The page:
Conversion Factors That Impact Your Online Marketing

Why do people say “yes” to your offer?  Any time there is an ask for something, whether you are asking people to purchase something, give you something or to do something, the person can either say “yes” or “no.”

In this short article, I will explain the conversion heuristic and how it can help you optimize your online marketing efforts and get to more yes(s.)

 

What is a conversion?

Definition — Conversion:  noun. The act or process of changing from one form, state, etc., to another[1]. If you are a marketer, it is your primary responsibility to help convert a prospect’s interest into an action.

There are many different actions a marketer may wish the prospect take, such as entering their information into a contact form, subscribing to an email newsletter or making a purchase.

When your prospect is presented with your request to do something, they can say “yes” or “no.”  If the prospect says “yes” to your request and they take action, a conversion has occurred.

 

What is the conversion heuristic?

Definition — Heuristic:  adjective. Involving or serving as an aid to learning, discovery or problem-solving by experimental and especially trial-and-error methods (heuristic techniques)[2].

The MECLABS Conversion Heuristic is a process to help marketers discover the factors affecting their conversions.

The conversion heuristic and its counterparts have been patented and copyright protected by United States Patent and Trademark Office, but I am going to reveal its value to you today for free.

The conversion heuristic looks like this:

 

C = 4m + 3v + 2(i – f) – 2a

 

C = Probability of conversion

Related:  Optimizing Software Landing Pages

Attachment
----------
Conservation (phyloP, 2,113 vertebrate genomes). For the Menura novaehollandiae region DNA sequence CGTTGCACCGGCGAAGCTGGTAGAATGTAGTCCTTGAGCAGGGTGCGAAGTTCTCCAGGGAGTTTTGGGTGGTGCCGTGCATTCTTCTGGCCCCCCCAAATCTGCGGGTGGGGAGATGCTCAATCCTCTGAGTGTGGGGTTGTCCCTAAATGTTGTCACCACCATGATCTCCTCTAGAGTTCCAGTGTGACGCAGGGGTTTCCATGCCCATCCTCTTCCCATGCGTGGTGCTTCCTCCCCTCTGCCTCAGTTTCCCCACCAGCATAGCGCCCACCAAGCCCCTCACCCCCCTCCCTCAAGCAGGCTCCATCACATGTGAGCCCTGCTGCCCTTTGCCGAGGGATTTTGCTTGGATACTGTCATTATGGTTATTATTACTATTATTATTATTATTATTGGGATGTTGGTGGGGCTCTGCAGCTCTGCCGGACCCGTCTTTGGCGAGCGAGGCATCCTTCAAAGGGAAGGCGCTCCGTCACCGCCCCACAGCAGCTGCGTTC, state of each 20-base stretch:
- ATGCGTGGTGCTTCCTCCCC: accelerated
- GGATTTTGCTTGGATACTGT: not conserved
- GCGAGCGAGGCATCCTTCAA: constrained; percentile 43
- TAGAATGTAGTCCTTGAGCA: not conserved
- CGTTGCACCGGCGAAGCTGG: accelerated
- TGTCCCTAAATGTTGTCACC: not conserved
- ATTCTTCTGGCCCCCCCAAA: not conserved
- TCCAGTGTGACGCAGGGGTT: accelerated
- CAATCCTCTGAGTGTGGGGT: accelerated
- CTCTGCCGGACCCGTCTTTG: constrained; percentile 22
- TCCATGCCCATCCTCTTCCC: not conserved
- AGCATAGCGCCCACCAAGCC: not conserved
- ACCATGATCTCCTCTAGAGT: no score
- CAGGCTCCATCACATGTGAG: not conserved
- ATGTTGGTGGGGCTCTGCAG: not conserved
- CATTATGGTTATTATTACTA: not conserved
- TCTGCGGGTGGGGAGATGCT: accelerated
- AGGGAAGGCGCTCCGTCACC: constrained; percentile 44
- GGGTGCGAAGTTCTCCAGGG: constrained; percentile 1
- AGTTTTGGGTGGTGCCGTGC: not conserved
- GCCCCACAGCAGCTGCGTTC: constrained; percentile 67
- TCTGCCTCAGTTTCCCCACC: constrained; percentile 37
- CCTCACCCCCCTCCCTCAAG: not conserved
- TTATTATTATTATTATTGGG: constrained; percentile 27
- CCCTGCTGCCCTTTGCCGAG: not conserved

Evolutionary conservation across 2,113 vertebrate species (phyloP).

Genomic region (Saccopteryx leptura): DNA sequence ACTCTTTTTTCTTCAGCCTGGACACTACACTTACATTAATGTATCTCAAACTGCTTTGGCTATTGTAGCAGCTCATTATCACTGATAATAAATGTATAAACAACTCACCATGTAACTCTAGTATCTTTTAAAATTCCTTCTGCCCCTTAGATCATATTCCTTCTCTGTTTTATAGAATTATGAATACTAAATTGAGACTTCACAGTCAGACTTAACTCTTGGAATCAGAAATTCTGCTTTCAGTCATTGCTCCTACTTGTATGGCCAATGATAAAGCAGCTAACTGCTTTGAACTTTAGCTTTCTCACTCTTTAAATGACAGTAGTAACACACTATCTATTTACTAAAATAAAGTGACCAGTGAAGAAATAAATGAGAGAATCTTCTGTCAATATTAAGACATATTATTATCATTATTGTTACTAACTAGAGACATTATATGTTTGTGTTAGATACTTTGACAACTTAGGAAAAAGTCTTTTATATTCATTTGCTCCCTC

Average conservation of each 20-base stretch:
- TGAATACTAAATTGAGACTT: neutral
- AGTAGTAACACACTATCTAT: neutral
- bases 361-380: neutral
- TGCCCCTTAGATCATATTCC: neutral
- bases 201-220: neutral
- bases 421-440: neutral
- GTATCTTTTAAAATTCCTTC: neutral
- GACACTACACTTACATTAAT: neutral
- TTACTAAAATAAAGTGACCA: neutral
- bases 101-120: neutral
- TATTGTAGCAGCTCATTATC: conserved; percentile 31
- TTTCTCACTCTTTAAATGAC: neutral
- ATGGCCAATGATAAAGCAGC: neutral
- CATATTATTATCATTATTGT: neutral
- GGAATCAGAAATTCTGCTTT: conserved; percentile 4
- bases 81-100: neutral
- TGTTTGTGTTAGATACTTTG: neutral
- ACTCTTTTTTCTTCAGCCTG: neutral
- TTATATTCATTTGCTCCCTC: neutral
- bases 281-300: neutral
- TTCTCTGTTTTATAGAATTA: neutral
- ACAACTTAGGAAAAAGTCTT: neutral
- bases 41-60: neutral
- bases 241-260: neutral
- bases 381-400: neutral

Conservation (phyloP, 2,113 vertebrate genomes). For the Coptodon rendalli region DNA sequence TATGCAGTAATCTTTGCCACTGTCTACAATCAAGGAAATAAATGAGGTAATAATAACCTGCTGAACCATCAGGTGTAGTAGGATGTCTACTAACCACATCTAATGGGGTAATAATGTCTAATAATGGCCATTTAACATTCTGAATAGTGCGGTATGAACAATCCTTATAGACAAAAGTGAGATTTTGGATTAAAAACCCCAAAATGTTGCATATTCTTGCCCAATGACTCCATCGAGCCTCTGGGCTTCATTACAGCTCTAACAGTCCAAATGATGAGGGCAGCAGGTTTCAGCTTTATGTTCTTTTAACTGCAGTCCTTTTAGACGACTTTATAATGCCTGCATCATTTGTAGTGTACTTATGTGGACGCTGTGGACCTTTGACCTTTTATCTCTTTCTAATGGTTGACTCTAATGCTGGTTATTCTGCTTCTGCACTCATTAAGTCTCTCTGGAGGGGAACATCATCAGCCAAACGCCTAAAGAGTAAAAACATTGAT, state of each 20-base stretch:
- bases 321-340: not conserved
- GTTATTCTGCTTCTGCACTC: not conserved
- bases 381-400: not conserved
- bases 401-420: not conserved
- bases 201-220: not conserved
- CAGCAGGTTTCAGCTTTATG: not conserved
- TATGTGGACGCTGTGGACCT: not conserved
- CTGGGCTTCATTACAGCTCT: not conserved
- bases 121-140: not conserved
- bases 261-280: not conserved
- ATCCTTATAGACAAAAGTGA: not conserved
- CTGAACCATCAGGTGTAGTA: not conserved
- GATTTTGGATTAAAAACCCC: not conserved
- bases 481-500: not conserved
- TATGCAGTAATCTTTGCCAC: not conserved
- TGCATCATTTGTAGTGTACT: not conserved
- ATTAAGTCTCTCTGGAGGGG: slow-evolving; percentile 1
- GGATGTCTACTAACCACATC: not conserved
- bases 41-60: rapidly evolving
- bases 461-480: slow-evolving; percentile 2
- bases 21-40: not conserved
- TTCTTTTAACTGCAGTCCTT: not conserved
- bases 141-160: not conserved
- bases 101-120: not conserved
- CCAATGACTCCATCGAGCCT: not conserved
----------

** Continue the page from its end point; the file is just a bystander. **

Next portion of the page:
m = Motivation of the prospect

v = Force of your value proposition

i = Incentive

f = Friction

a = Anxiety

 

There you go. You now have a basic formula to help you discover why your prospects say “yes.”

Apply this conversion heuristic to your digital marketing to increase your conversion rates and get more yes(s.) I’ve already written a MarketingExperiments Blog post on the anxiety element, and future blog posts will go into more detail on other elements of the MECLABS Conversion Heuristic.

 


[1] Conversion. (n.d.). Retrieved November 19, 2014, from
http://www.merriam-webster.com/dictionary/conversion

[2] Heuristic. (n.d.). Retrieved November 19, 2014, from
http://www.merriam-webster.com/dictionary/heuristic

 

Images Courtesy of: Pixabay, Uspto

 

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Customer Anxiety: One element of the MECLABS Conversion Heuristic explained [More from the blogs]

Marketing Research Chart: Conversion rates on organic traffic [MarketingSherpa chart]

Marketing 101: What is conversion? [More from the blogs]

Email Marketing: 208% higher conversion rate for targeted emails over batch-and-blast [MarketingSherpa case study]

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3 Comments

  1. Özenç Kılıçcıoğlu says

    Hi Josh,

    I would like to learn how you revealed this conversion heuristic formula?

    Naturally, it is not algorithmical formula but i am sure that you have enough resource to convert this ”heuristic” issue into ”algorithmic” issue with statistical deviation.

    May i ask why you don’t try this way?

    Thank you.
    Özenç Kılıçcıoğlu

  2. Josh Wilson says

    Thank you for your question Özenç,

    This heuristic is not a formula that will give you absolutes because some things can not be quantified, for example motivation. As of this publication release, we can not collect, measure, and then place a number of all the customers arriving to a page or marketing material.

    We can however use this heuristic to identify elements on the page which need to be tested and adjusted to positively impact conversions.

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